Now if you are tempted to opt for a smaller pressure canner I’d advise you not to. Where boiling water bath canning has fast cycles – often 10 minutes once a boil resumes – pressure canner cycles often span four or more hours and including the time to boil the water in the canner and begin venting steam for at least ten minutes, the process cycle itself – which for fish is 110 minutes, and then the time needed for the canner to cool down and see the pressure drop to zero. This means that your capacity is going to be capped at two to maybe four loads per day rather than the dozens of batches that could be boiling water processed in the same time. Remember, making the canner pay means using it and really taking advantage of it when opportunity comes – so spend the extra and buy the biggest unit you can get – which is the 941.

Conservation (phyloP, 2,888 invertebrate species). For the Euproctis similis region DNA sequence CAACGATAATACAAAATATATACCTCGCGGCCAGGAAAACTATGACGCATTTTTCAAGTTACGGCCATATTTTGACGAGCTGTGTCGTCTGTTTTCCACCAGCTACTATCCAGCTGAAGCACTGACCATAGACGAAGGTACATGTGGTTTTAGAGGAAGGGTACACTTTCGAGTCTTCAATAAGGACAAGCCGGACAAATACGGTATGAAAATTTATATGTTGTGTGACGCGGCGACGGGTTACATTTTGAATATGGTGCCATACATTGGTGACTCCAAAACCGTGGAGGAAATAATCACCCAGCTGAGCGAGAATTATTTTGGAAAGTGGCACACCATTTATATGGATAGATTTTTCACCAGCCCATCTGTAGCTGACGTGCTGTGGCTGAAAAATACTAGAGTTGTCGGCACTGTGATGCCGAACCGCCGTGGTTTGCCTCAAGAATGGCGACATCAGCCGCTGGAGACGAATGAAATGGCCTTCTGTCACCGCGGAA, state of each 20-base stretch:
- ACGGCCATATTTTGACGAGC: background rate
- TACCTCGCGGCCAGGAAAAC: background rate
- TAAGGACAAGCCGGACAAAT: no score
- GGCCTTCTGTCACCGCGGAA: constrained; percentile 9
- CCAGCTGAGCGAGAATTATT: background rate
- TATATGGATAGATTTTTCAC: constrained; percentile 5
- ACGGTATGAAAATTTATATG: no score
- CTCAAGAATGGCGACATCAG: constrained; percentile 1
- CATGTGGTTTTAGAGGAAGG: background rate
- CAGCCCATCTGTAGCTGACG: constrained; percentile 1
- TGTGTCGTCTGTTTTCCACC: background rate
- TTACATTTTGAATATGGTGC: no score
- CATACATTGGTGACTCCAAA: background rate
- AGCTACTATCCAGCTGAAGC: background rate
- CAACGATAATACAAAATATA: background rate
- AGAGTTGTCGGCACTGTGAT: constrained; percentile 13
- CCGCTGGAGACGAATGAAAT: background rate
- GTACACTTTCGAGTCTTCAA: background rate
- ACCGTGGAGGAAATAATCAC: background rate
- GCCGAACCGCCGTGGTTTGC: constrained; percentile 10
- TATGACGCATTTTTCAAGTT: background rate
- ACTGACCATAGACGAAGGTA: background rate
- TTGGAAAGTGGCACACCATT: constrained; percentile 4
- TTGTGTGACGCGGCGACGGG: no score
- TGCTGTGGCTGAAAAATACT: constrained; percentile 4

I’m going to offer a caveat to that advice – the 941 is really best suited to being on a BBQ side burner, a turkey burner or a big gas stove. It is a bit too hefty to go on an electric range, so if you don’t have those options and will need to be using your electric stove to heat the canner – well you’ll have to step down in size. Additionally, weight may be a factor. The 941 weighs in close to 40 pounds empty which is a reasonably heavy load, though the handles are excellent making keeping a grip on it reasonable. Don’t figure on moving it when full.
All in all these are great tools, that while expensive can pay for themselves and add a lot of convenience and resiliency to your family’s larder and budget.